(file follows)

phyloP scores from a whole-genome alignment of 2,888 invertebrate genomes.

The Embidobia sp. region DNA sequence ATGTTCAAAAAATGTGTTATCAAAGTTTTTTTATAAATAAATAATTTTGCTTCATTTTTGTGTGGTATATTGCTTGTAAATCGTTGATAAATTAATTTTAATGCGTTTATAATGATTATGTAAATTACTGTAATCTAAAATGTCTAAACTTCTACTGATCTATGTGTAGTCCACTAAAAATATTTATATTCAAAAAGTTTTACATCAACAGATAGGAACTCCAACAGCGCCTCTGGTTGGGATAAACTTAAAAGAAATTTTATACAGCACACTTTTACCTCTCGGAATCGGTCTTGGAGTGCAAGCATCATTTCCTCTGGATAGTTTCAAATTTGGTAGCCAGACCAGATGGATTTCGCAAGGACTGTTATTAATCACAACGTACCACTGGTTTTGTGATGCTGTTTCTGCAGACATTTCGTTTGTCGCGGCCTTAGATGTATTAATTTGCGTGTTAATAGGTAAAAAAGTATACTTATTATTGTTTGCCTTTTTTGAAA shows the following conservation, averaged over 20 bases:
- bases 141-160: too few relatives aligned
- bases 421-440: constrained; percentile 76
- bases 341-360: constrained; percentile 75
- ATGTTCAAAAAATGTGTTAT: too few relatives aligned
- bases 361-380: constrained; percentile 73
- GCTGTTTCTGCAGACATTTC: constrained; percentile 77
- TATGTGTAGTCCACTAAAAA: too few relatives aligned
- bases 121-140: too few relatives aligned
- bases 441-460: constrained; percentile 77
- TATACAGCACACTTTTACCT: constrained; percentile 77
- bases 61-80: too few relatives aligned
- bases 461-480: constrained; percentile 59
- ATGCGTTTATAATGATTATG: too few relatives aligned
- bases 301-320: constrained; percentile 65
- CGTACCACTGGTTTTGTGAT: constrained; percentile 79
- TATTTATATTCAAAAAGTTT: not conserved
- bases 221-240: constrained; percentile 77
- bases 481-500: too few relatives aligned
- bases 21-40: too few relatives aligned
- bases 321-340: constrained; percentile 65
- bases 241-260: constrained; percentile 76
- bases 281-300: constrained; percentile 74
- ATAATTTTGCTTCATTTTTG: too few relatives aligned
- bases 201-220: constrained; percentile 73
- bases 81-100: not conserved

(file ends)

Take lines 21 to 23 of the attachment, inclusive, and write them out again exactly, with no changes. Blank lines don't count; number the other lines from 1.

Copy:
- bases 21-40: too few relatives aligned
- bases 321-340: constrained; percentile 65
- bases 241-260: constrained; percentile 76